The Royal Marines have a little gem hidden in Woodbury Common they use to test their recruits.
Lympstone in Devon holds the keys to some of the most picturesque, and brutally challenging terrain to get you ready for your next mud run.
Woodbury Common is one of the country’s best outdoor gyms shared by local ramblers, and the Royal Marines – who’ve constructed the brutal “Endurance Course” for their recruits.
What to expect
To the ordinary person it’s an area of outstanding beauty, but to those who’ve just signed up to the latest Spartan race it’s a clatter of hill sprints, tunnels and river to challenge your inner Bear Grylls..
More than a physical challenge, the course is designed to put you under mental stress while demanding immense cardiovascular fitness.
The lay out
When you start off, as we did under the loud instruction of a Commando PTI, you go down a sweeping hill towards the first tunnel, not for the claustrophobic!
It’s shaped like a ‘Z’ and as you enter the pitch black you find yourself reaching into the darkness to make sure your head isn’t about to smack a solid wall.
That’s when you’re not listening to your knees cry out for mercy from the concrete and stones.
Immerging into the light you go on a short run before coming to the first water obstacle.
When we waded into the pond, feet sticking in the thick mud, we were told to hold my head under the water for five seconds, before being lead onto an immediate hill sprint with my in piercing pain from the ice cold water, and clothes dripping wet.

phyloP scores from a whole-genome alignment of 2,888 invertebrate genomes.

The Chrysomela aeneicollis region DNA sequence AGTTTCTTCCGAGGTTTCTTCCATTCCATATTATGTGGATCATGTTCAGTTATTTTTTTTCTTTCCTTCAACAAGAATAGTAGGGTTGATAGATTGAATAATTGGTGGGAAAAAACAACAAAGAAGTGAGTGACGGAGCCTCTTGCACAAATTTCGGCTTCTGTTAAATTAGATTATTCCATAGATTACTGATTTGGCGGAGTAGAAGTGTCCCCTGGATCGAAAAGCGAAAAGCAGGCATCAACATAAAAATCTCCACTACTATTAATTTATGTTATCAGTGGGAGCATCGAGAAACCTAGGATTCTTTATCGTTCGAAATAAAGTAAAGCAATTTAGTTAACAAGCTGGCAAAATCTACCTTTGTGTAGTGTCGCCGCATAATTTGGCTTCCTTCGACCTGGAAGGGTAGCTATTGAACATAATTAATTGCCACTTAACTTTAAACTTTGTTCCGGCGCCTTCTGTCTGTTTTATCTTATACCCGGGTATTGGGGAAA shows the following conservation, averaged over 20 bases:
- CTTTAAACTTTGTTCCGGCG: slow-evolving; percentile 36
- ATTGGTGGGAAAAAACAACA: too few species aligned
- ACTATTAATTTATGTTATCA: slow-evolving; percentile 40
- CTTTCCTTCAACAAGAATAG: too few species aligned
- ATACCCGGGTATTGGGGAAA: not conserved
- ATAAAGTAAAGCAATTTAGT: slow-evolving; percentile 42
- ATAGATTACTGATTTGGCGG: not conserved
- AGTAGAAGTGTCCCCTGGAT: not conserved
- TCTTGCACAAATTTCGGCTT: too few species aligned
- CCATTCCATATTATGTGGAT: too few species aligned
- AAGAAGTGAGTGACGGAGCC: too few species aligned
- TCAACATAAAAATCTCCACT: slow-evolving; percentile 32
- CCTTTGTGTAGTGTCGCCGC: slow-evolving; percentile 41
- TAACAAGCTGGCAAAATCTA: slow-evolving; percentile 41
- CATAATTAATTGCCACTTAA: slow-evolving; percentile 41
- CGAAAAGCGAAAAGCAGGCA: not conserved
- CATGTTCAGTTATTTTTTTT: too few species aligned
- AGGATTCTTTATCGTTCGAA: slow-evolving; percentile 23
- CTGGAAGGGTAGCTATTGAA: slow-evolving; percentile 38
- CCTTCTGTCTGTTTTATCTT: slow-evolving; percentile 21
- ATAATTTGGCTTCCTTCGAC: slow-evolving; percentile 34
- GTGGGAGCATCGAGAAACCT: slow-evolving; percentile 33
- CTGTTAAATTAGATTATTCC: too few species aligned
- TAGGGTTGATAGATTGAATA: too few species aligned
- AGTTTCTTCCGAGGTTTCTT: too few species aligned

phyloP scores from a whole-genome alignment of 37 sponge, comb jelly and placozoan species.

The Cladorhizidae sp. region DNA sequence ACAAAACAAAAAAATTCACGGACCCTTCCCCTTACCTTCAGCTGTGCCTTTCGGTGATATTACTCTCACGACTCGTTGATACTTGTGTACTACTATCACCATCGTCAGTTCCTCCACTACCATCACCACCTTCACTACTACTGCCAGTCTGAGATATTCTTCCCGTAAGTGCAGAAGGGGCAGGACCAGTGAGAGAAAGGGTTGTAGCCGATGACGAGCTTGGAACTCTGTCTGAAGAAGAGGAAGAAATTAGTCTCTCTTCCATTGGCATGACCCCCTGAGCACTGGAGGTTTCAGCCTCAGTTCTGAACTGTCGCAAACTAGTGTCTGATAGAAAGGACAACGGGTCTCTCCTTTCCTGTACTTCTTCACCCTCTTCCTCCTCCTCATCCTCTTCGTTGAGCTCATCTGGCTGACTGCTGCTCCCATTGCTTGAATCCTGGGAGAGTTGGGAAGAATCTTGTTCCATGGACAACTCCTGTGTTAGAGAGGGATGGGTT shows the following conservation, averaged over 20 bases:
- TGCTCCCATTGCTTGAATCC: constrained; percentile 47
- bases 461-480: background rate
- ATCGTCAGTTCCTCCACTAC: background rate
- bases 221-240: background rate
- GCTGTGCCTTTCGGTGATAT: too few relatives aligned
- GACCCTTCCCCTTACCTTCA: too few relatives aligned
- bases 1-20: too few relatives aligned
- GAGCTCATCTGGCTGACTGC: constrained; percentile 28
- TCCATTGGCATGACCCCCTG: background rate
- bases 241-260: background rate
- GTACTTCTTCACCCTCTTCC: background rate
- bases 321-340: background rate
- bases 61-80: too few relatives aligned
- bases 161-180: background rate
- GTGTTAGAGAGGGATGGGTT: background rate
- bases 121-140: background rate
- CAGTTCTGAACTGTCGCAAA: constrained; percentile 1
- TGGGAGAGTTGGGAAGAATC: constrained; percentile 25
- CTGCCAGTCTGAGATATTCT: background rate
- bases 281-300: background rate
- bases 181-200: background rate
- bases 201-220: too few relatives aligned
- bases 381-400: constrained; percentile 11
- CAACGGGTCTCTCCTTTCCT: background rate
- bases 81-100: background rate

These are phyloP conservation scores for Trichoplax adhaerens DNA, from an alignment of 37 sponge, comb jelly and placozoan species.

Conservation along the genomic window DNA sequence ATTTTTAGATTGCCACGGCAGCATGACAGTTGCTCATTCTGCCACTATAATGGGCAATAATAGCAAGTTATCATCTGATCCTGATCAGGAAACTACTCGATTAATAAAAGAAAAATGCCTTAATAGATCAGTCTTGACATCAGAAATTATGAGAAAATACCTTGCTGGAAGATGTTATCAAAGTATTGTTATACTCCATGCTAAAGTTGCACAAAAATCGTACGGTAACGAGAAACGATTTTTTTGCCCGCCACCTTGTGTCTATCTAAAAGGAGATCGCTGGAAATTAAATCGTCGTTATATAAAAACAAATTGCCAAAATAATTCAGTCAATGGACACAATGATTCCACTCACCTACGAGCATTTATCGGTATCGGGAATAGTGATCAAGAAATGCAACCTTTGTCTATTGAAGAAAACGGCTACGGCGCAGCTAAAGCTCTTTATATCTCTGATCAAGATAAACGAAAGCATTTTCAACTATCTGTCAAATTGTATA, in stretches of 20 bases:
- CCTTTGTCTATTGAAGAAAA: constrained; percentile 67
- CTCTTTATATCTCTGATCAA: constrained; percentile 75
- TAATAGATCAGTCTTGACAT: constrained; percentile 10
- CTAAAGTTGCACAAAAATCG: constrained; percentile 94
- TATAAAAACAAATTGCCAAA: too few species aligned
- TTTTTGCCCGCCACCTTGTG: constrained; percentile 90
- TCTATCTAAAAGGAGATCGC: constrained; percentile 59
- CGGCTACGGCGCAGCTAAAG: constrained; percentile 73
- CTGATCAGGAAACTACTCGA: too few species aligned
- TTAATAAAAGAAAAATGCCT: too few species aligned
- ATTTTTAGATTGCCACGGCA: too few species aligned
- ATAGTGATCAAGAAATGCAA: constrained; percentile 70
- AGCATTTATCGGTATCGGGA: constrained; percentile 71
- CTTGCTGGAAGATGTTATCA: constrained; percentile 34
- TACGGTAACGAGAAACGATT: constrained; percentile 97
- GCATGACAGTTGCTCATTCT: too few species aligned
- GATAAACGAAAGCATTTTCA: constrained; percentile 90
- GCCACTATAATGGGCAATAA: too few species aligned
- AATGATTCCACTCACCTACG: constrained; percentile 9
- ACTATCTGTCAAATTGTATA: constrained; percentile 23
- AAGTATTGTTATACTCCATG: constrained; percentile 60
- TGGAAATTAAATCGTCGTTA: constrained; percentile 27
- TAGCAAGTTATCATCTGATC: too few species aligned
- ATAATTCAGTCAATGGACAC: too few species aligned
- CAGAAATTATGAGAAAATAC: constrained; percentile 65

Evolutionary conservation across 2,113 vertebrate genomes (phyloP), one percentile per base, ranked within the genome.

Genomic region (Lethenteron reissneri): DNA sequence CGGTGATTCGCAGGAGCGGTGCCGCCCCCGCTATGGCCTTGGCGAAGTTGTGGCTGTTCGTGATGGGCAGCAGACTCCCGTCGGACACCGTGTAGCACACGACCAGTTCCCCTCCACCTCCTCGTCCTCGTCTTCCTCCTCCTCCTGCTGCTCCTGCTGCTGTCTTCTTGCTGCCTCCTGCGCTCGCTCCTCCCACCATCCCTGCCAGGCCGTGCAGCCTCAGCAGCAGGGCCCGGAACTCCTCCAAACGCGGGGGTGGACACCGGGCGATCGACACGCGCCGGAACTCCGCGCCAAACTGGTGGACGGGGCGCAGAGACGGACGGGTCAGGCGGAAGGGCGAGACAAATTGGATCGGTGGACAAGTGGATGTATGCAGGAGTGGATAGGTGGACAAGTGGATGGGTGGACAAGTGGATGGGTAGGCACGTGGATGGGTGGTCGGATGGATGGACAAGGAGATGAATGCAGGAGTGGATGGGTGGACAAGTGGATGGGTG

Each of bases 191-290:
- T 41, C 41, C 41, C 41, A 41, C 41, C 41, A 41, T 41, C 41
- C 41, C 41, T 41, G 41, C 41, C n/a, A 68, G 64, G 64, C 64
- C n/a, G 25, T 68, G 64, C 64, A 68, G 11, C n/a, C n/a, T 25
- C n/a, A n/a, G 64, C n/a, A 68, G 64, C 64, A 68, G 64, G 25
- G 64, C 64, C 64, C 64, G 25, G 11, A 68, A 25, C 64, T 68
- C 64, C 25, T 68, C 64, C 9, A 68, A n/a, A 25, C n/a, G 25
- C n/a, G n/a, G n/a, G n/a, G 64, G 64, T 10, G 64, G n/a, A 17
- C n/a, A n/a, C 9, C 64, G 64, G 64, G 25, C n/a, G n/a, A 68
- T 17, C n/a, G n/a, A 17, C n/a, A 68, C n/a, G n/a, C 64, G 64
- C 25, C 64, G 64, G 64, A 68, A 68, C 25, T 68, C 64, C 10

The PTI shouted “It pays to be a winner” as he told myself and my partner in fitness to race to the top, the loser would go back to the bottom and go again.
You then run to what seems like an endless mud-crawl with trenches forged by thousands of previous recruits.
It goes on forever, shoulders burning, you want to come up on all fours, but we were ‘gently’ reminded to keep our bellies on the ground.
As you near the end, your informed you need to wash all the mud off before you continue.
Introducing the “Sheep Dip,” two tunnels submerged in classic ice cold British water where you’re fed through by someone on either end. Tough luck if you’re on your own.
The next stage is up hill and as you progress the terrain of the course becomes tougher as it leads through shallow streams that test the strength of your ankles and fills your boots with freezing water.
Immerging from the stream you come to knee thick mud which we were instructed to crawl through again.
Once we reached the end we’d to perform burpees and press ups in the sludge before bouncing out and carrying on.
You’re faced with a number of progressively steeper hills before reaching some of the final obstacles.
A long large “puddle of mud” that you can practically float over rather than crawl is the precursor to the final obstacle that looked more like a Smartie tube.
You’ll quickly find it’s impossible to crawl on all fours, or even bring your legs up to get any assistance from your knees.
Reaching forward with your arms and dragging yourself forward you’ll slowly make your way towards the light.
Just a few hills later you reach the very point where you began, after two miles (3.44km) of cold, wet muddy hell.
As its open to the public, it’s the perfect place to see if you’re ready for whatever Tough Mudder has to throw at you.